Ilkley campaigners have secured a £13 million investment by Yorkshire Water to clean up the pollution of the River Wharfe upstream of Ilkley.
The collaboration on citizen science testing by the Ilkley Clean River Group and iWharfe, alongside ongoing pressure from local people, shocked by the number of raw sewage discharges into the Wharfe, has demonstrated that in rain the river above the swing bridge is not fit for people and children to paddle, play and swim in.
It comes on the day that the Environment Agency (EA) testing shows the stretch of river in Ilkley is classified as Poor. Bathing waters are monitored for sources of pollution known to be a risk to bathers’ health, with up to 20 samples taken from each site during the bathing season. Each sample is tested for bacteria, specifically E coli and intestinal enterococci. It's the first year the river at Ilkley has been tested after being added to the list of bathing waters in 2021.
Yorkshire Water is committing up to £13m investment in a range of measures that aim to improve the Wharfe upstream of the bathing water. Enhanced disinfection measures will be applied to the final effluent returned to the environment at Grassington, Draughton and Beamsley treatment works, much like the measures taken on the coast, to reduce the impact on water quality.
Work will also be carried out to investigate misconnections in the catchment and a scheme to reroute the sewer network in some areas of Ilkley will be carried out to reduce discharges from storm overflows. A project is already underway to upgrade Rivadale combined sewer overflow (CSO) as part of this investment.
The Environment Agency (EA) classification at Ilkley relates only to the upstream stretch from the swing bridge and the investment announced will, over time, reduce pollution in rainfall in this stretch of river.
Whilst this attracts many visitors in the summer, Ilkley residents are really concerned about the 120 days, 1/3rd of the year when raw sewage is discharged into the river at Ashlands Sewage Treatment works downstream of this section; polluting the river for both local children who play at Beanlands, and visitors, but also impacting the who eco system of our river. We have been campaigning for a river fit for wildlife and people.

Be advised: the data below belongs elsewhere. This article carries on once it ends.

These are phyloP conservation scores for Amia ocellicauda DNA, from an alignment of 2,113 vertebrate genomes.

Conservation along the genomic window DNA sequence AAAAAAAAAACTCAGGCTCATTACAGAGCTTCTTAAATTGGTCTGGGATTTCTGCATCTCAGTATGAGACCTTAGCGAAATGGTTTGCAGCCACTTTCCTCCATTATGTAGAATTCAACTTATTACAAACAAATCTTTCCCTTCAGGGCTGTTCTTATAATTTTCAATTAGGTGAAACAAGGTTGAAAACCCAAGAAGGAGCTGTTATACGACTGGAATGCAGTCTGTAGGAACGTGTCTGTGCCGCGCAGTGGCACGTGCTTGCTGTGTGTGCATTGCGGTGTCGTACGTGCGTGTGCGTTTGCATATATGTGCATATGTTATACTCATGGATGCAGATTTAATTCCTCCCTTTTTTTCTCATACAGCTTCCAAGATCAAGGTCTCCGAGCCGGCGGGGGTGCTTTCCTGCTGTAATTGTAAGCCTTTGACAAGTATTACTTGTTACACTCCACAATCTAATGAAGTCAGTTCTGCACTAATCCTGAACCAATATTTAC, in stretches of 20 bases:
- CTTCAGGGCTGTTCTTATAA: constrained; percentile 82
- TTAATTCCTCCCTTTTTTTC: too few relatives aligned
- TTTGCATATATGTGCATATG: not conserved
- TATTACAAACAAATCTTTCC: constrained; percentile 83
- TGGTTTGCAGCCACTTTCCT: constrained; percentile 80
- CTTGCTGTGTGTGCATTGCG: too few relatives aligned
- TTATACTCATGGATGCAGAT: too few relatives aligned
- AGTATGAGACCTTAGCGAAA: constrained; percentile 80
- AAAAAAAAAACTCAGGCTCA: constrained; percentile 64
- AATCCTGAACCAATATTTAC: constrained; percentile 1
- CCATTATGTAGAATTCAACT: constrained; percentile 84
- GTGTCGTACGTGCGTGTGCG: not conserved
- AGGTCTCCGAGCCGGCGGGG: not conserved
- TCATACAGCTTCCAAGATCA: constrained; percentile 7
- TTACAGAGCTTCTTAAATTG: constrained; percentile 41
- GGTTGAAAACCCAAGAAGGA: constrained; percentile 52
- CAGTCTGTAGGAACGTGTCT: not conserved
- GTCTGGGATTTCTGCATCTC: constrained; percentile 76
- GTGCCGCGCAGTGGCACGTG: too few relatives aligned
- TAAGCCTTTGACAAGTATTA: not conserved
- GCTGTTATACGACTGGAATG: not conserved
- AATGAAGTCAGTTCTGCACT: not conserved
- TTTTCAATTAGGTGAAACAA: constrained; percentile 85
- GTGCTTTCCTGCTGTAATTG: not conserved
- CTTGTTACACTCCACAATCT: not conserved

The Environment Testing downstream of the sewage works, at the Stepping Stones confirms the Ilkley Clean River Group testing that the river in this section is so polluted it is not fit for anyone to use the river on any day of the year no matter what the weather. It is a public health hazard.
Prof Peter Hammonds analysis of rivers across England reported by the BBC today shows that there were 93 illegal discharges from Ben Rhydding, Burley, Ilkley and Pool (those are raw sewage discharges in dry weather or when sewage should have been treated).
In a statement Ilkley Clean River Group said; "We have asked the Environment Agency to review the licence at Ilkley that allows the enormous amount of sewage discharges, double what should trigger an EA investigation, and which has been going on for the 3 years of our campaign.
"Whilst James Bevan the CEO of the EA promised quick action when we met him in 2019, so far there is no progress at the sewage works. So whilst we welcome the cleaning up of the Wharfe from Grassington to Ilkley, the main polluter of the river at Ilkley has been left out. In addition the work to stop the manholes popping sewage along the riverside footpath, is shunting the problem downstream to the sewage works.
"Yorkshire Water and the Environment Agency have known about the pollution from the sewage works now for at least the 3 years of our campaign and there is no progress. The welcome investment upstream must not detract from the urgent and necessary work that needs to happen in Ilkley to clean up our river so it is fit for people and wildlife."
Watch the report on Wednesday's BBC Look North below: